Over a decade ago, EPA began developing new regulations to cut dangerous pollution from power plant smokestacks. These plants churn out most of the mercury, acid gas and arsenic pollution in our air, and the new rules will dramatically slash this pollution, saving up to 17,000 lives and preventing 120,000 asthma attacks each year.
Most power companies have prepared for these changes by improving the efficiency of their plants and investing in cleaner fuels and new control technologies. But not American Electric Power. Instead, the company is threatening to shut down dozens of plants and lay off hundreds of workers unless the EPA delays its clean air standards.
This means that while other companies were preparing for the future, AEP was pocketing the profits now while cynically assuming it could change the rules later. How do we know this? Because just last year, AEP filed a report with the Public Utilities Commission of Ohio in which it noted that while the new rules could take effect in 2015, "for planning purposes" it was assuming that the rules could be "extended and staggered" beyond the end of 2015.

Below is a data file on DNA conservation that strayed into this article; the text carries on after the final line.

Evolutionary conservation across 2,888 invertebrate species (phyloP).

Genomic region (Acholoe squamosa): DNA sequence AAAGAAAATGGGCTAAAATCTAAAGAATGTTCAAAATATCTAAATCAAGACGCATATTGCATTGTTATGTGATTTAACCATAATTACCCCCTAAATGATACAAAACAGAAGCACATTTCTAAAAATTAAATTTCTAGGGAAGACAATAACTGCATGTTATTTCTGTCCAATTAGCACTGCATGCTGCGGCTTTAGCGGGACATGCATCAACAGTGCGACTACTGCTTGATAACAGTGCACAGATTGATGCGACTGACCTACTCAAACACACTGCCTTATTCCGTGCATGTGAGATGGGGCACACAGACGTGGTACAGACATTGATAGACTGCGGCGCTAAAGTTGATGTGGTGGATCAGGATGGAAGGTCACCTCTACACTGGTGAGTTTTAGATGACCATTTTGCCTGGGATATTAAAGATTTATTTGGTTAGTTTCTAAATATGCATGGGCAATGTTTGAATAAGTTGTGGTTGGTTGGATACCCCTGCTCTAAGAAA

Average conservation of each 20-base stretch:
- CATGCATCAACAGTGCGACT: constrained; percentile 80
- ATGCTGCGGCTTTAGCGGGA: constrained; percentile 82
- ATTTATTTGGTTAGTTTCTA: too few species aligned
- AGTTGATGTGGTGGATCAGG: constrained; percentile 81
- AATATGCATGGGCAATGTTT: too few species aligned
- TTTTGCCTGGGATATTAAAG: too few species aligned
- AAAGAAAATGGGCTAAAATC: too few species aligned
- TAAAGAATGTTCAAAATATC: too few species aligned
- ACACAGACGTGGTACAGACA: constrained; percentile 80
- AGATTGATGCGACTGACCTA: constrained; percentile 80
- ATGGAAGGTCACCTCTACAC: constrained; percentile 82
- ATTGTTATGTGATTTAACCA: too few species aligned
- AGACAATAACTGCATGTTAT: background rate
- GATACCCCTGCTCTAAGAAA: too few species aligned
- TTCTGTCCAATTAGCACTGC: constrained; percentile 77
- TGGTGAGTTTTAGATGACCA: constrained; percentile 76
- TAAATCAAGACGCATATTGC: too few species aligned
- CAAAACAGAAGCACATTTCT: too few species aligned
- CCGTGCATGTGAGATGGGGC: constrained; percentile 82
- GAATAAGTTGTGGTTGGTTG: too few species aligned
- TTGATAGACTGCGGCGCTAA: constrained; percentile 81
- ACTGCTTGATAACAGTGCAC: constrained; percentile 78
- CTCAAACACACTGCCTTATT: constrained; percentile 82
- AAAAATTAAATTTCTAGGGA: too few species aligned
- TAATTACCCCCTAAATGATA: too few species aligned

And that's not all. A recent New York Times editorial noted that the units AEP says it would close because of the EPA rules are, on average, 55 years old and running well below capacity, with many slated for retirement anyway.
Normally, I write about working with corporations, and the leverage they can have to help create a more sustainable world. My experience has been that most companies are responsible, and that most of the people who work for them care as much about the future as I do. But it's hard to see any of that motivation in AEP's recent actions.
If these plants do close and jobs are lost, it's not because of EPA regulations, but because AEP made a bet against our health and lost. The short-terms gains that AEP and its shareholders made as a result of that bet should go to offset any losses in community jobs and health benefits.
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